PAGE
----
The increased attention to systemic racism and the urgency of climate change has made for a unique opportunity.
If we seek real action against systemic racism in Canada, we can no longer ignore the interplay of racial and environmental justice and the role of policing communities of colour in order to enable irresponsible polluting corporations.
"I can't breathe" are the words changing a nation. Hopefully part of that change will be more breathable air and better respiratory health for the Black and brown communities who have been the victims of systemic racism that runs rampant in municipal waste management practices.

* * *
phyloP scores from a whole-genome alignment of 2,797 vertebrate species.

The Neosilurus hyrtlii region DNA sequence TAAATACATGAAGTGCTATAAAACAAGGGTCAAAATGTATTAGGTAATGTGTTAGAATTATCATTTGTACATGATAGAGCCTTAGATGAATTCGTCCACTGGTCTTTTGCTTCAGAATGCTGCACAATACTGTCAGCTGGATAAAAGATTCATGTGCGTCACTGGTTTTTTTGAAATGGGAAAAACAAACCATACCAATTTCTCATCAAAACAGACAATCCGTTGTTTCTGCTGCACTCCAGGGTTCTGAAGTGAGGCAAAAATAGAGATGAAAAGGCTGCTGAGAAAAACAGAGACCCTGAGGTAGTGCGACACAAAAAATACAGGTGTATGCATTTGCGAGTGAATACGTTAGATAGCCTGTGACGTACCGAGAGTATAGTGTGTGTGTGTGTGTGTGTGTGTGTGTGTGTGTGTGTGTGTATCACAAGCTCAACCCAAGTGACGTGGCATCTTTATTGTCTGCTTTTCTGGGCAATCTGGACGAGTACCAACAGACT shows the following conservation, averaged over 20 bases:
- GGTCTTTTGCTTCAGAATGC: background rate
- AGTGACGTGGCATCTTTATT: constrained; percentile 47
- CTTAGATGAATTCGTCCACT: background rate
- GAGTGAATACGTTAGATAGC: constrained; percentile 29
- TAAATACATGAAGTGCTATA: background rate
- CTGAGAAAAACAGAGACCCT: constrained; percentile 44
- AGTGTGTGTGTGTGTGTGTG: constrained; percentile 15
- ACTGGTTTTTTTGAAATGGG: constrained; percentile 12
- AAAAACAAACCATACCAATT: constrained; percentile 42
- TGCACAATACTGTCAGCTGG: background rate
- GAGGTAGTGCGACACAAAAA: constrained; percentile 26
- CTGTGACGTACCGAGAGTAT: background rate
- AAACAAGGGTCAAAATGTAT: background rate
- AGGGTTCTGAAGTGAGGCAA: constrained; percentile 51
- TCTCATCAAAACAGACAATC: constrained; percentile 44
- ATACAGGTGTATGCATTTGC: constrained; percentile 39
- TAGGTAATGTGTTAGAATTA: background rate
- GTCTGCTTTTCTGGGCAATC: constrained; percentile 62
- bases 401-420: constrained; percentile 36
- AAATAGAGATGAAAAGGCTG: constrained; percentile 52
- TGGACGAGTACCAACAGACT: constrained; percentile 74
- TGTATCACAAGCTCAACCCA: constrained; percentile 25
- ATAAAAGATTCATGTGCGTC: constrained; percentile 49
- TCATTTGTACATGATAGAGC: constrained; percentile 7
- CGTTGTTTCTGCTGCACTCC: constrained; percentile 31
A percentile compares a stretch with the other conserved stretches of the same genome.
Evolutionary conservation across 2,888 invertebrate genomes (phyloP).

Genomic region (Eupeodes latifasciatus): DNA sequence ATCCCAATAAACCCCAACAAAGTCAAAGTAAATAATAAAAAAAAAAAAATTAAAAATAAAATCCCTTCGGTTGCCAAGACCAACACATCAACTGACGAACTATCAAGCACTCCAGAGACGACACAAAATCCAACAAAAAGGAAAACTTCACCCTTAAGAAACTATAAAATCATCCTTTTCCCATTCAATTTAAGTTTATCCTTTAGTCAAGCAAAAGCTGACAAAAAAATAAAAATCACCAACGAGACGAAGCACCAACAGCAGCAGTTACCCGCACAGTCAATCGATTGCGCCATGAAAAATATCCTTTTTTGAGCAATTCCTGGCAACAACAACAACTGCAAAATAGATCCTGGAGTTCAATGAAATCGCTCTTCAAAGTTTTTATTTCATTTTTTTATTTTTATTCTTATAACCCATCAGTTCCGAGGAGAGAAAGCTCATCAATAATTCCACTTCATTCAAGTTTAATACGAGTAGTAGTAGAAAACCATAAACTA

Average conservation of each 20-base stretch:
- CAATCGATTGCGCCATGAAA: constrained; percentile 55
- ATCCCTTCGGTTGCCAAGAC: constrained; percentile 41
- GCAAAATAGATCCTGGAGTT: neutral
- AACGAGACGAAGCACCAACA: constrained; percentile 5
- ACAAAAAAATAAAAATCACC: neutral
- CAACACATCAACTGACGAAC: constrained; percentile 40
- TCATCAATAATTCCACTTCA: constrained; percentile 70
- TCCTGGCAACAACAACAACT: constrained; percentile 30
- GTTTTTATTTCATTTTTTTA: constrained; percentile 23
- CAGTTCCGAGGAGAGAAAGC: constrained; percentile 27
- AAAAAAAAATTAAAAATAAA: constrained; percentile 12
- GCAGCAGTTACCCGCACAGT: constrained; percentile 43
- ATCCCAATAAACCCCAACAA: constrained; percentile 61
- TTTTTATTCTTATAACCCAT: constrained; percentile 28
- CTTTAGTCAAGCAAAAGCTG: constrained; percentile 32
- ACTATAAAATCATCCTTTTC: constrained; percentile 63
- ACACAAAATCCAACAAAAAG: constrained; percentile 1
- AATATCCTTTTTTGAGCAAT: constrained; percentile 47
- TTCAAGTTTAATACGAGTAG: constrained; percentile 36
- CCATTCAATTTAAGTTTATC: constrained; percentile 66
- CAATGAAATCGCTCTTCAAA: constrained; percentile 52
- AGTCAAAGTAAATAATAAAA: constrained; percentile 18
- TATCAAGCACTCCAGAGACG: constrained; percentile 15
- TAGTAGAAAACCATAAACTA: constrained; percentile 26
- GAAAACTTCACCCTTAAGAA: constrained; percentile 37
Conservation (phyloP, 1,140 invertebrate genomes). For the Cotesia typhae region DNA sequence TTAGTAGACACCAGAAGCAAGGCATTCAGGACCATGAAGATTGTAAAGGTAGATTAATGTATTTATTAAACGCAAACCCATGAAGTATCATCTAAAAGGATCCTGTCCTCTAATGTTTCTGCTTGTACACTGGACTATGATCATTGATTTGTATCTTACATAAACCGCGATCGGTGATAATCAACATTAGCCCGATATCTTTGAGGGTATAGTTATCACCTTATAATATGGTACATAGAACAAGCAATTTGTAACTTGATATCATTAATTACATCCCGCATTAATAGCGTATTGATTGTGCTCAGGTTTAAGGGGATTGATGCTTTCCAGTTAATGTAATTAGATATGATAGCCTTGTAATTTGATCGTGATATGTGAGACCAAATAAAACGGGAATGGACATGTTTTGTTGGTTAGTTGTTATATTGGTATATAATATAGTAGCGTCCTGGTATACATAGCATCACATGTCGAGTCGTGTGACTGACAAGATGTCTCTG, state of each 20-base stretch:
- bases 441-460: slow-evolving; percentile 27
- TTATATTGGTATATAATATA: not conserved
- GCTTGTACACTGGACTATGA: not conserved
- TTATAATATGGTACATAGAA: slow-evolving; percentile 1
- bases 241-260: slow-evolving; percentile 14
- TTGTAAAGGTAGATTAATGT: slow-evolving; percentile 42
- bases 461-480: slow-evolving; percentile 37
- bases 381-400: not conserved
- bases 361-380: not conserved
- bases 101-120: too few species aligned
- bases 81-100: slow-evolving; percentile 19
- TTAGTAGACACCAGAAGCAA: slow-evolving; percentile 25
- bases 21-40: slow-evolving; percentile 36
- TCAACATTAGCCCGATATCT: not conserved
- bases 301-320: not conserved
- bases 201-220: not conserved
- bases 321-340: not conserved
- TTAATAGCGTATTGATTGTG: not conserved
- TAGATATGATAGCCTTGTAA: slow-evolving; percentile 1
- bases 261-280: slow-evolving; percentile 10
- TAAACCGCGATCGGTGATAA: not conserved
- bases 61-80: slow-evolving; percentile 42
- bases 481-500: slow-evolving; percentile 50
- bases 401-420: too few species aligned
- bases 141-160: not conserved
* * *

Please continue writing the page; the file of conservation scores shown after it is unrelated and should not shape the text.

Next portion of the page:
When the urban planner Robert Moses began building projects in New York during the 1920s, he bulldozed Black and Latino homes to make way for parks, and built highways through the middle of minority neighborhoods.
As our nation rises up to challenge the racism embedded within our society, I ask all of us to remember the environmental injustices that have been put onto the shoulders of Black and Brown communities.
Measure, which won early support from governor, allows overburdened communities to consider cumulative effect of pollution when another 'dirty' project is proposed.
Four of the fellows who participated in the program this year will discuss their ongoing research, activism, and experiences with publishing their ideas in the public sphere.
With job loss and stifled development in the renewable energy sector, economists, politicians, and advocates say policy action is necessary to stay on track.